Will cat lovers – let’s go wider and say animal lovers – put aside their differences and collaborate for the betterment of all animals including companion cats?
When things get difficult humankind tends to work together. All the silly little differences look silly all of a sudden. They lose their importance and people can then get on and focus on the real issues, the things that matter and which can improve our world. We can work together.
Cat lovers can be vegetarians. They can sometimes be strict vegetarians. They can hate the idea of meat. But cat lovers can also be meat eaters as long as it is not cat meat. And as long as both parties truly respect the cat then they should work together to improve the welfare of cats. A meat hating cat lover should not be angry at a meat eating cat lover. Each should respect the other for what they have in common.
Bird conservationists tend to criticise the cat for decimating bird life. Some want to kill feral cats. It is not sensible for two groups of people who wish to work on behalf of different species of animal or families of animals to fight each other. The answer to conserving bird species is not to attack people who keep cats or the cats themselves, but to work with people who keep cats in the common goal of preserving cats and birds in an oganised balance.
The cat fancy tends to work disharmoniously as far as I can tell. There is a lack of coordination amongst the cat associations and it appears a lack of agreement within certain cat associations. This can leave the cat exposed to poor breeding practices to the detriment of the purebred cat.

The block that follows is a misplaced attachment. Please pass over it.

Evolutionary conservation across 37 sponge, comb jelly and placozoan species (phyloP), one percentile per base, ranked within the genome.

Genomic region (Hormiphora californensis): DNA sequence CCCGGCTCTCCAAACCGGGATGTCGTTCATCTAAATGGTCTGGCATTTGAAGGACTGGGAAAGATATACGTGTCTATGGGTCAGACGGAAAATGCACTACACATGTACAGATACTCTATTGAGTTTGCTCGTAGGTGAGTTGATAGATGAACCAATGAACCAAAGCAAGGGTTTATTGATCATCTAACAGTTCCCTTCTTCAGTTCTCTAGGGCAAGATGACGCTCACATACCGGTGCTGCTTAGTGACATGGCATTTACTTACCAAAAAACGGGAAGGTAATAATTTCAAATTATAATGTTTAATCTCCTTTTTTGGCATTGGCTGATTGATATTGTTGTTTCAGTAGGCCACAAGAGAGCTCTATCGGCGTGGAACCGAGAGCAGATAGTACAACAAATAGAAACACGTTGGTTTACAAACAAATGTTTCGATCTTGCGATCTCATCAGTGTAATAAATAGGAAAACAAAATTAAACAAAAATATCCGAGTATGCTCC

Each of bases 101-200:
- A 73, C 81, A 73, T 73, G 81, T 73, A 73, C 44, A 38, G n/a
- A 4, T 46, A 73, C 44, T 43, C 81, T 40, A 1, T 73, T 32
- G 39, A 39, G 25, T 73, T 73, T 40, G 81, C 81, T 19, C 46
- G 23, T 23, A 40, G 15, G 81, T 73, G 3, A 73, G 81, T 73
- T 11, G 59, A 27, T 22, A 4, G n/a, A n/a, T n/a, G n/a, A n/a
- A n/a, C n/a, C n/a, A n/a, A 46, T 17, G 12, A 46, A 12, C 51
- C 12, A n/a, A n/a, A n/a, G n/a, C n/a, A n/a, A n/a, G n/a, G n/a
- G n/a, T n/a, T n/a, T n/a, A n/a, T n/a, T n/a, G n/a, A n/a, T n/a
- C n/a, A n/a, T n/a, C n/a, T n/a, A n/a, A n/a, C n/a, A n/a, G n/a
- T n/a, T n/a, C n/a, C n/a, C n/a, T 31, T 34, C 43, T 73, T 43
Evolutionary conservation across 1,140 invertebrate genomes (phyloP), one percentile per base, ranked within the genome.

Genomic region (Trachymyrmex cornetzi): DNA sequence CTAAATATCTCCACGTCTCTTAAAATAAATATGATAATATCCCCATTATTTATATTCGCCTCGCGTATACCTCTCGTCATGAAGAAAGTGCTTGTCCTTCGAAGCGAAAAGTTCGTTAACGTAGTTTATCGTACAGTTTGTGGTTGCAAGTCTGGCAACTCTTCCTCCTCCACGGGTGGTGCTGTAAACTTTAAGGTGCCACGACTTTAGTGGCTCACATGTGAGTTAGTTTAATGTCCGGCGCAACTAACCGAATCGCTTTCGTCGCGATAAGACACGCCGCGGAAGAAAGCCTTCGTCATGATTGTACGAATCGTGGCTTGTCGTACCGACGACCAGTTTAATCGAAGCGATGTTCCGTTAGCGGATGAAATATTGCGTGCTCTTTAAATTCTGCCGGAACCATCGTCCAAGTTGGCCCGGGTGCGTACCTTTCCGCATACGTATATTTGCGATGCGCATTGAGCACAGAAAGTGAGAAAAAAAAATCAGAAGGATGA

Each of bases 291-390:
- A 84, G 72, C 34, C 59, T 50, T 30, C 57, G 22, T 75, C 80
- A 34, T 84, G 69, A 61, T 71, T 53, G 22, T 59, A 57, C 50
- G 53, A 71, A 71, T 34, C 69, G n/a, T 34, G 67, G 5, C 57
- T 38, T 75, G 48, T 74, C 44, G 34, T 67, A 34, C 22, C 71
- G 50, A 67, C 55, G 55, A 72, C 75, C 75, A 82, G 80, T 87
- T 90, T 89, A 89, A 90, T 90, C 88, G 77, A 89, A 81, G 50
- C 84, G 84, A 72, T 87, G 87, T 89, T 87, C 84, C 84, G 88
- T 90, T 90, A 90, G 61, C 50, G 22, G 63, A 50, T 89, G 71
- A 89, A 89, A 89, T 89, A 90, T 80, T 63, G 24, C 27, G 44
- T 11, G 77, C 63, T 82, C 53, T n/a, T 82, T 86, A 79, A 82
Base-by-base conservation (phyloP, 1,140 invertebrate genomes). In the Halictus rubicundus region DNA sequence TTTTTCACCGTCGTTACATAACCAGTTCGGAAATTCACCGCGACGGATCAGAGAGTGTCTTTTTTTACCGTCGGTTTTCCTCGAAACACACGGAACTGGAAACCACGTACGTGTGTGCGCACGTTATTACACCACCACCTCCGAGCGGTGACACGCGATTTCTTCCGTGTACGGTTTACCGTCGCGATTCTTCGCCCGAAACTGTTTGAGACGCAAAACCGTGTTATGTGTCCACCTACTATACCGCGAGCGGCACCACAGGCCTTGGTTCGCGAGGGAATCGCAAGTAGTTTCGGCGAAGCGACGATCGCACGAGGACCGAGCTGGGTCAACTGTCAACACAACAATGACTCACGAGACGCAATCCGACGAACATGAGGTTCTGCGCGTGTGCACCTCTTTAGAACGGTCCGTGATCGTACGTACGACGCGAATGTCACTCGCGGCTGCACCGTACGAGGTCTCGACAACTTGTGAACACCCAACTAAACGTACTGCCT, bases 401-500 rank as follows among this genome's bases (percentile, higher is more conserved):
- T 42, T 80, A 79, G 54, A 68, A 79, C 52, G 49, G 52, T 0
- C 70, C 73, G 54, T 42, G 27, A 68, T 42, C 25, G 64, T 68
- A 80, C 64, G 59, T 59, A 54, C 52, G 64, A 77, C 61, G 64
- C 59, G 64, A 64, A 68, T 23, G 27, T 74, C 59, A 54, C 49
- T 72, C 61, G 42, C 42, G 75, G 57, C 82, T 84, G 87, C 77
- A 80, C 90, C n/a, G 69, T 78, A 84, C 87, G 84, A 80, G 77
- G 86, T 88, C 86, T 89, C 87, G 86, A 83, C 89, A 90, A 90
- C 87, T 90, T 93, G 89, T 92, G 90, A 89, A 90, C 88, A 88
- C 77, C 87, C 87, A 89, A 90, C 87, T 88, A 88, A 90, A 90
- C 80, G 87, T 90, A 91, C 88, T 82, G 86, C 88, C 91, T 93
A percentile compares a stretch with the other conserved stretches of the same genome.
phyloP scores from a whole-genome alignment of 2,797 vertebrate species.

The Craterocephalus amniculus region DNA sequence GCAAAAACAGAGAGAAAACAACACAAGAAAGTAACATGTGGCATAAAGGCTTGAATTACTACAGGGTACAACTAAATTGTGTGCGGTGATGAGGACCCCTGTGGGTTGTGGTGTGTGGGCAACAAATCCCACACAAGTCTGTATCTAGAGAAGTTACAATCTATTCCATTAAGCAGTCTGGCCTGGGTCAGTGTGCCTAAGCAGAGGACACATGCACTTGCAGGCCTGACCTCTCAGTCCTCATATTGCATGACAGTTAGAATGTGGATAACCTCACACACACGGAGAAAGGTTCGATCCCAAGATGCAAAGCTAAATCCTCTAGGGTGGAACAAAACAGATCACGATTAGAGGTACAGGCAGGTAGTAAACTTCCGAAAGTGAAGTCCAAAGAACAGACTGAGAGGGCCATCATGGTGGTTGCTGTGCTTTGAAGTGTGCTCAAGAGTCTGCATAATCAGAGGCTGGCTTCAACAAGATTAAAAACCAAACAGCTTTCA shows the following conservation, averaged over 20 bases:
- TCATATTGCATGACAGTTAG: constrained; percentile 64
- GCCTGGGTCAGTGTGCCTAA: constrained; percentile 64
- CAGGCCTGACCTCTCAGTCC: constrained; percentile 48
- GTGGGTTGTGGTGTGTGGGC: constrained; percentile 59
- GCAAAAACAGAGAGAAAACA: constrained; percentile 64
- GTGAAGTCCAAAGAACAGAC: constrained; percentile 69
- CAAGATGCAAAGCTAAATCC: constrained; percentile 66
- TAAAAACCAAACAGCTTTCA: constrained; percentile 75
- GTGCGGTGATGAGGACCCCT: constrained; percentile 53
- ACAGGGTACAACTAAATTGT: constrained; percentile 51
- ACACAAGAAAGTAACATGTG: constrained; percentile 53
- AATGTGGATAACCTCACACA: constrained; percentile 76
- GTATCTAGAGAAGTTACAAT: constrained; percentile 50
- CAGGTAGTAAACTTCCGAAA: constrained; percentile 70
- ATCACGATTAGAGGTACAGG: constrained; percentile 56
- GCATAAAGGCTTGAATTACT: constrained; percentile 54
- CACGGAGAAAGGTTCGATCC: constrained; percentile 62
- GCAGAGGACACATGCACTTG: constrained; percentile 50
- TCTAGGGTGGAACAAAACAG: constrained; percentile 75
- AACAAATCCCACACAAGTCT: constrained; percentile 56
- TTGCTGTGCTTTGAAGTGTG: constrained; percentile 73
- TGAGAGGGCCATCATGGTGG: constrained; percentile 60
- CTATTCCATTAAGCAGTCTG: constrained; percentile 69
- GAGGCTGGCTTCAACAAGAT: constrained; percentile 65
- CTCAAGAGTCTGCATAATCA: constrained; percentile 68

There is much to do in respect of cat welfare. If we are honest with ourselves, we have gone astray in our 10,000 year old relationship with the domestic cat. There are two many downsides – for the cat, not us.
Even in cat rescue we have fundamental differences of opinion and working methods. Some shelters are positively no kill. Cats are not killed – period, full stop. In others the management see no alternative to killing a large percentage of cats brought to them as there is a lack of homes. Why are these views so disparate? Can’t one management team work with another to reduce the killing?
PETA is known to favour killing unwanted cats. It may be a misconception that I have but I read about it all the time. This causes consternation amongst cat lovers. Yet PETA stands for ‘People for the Ethical Treatment of Animals’. The basic objectives of cat lovers and PETA management should be the same. Can’t we find common ground and work in a coordinated manner to improve the welfare of cats?
We need to focus on common, primarily causes and put aside secondary differences. We will then be able to make a real impact. There is a great need to make an impact on cat welfare. Taken as a whole I am disappointed at the development of our relationship with the domestic cat over the past 150 years (declawing, devocalising, mass killing of unwanted cats, the ‘feral cat problem’ etc.). It is time to reassess and renew that relationship by working together.